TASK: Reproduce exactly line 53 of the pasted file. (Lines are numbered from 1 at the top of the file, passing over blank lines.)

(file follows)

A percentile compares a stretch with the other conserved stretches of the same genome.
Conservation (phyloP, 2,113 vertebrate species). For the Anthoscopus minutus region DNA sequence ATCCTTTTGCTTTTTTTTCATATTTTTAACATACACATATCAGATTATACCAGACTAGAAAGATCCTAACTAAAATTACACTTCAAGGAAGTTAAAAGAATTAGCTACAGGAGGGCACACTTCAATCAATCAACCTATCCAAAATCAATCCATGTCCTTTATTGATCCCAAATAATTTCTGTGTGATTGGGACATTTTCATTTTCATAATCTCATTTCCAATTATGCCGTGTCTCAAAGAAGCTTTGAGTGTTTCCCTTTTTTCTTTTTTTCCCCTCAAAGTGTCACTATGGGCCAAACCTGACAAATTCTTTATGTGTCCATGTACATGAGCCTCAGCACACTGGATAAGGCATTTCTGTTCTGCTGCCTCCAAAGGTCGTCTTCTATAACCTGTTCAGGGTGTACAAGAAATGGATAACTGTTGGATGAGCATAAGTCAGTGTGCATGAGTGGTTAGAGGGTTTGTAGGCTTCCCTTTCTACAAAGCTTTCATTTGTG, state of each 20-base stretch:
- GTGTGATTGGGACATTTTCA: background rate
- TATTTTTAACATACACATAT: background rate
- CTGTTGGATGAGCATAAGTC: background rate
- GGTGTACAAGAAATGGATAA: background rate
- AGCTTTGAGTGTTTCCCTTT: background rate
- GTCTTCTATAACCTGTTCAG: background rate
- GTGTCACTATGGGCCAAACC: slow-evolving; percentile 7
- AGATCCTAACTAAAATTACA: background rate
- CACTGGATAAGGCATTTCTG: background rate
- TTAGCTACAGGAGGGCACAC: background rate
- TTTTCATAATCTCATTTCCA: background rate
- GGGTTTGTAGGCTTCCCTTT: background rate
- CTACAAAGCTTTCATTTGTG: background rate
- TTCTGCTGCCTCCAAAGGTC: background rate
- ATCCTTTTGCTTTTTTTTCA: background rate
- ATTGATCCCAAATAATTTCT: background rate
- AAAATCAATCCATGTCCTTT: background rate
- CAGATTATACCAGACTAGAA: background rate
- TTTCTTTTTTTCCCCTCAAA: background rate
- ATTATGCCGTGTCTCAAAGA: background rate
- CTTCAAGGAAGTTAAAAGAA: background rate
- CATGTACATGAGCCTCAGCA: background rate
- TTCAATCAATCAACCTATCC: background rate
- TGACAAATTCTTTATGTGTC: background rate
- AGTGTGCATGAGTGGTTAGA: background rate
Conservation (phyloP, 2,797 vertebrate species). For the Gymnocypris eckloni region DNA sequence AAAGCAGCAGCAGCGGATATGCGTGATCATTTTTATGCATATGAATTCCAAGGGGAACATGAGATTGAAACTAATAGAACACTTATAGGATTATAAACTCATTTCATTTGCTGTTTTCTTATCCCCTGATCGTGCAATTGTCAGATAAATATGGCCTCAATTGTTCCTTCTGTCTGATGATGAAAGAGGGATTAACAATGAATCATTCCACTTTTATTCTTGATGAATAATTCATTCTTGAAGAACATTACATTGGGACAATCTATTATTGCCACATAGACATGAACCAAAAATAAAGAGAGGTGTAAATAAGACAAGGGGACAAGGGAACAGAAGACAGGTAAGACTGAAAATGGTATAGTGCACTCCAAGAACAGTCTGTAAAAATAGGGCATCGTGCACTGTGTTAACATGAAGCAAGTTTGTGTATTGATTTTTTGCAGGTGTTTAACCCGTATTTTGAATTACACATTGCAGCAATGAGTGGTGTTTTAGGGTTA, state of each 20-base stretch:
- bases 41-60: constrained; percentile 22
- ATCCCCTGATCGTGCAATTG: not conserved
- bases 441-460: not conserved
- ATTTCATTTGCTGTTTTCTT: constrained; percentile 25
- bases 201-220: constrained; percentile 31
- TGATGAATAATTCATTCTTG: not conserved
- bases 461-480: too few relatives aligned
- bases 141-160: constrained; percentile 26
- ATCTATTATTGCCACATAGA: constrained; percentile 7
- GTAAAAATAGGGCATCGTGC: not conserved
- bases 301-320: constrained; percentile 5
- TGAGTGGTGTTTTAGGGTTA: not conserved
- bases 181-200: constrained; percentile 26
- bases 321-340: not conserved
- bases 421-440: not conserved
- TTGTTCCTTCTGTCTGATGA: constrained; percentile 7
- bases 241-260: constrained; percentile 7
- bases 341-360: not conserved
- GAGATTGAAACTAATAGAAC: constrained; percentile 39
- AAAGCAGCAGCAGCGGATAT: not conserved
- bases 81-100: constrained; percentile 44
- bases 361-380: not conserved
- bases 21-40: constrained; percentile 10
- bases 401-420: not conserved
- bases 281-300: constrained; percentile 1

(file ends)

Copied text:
- bases 281-300: constrained; percentile 1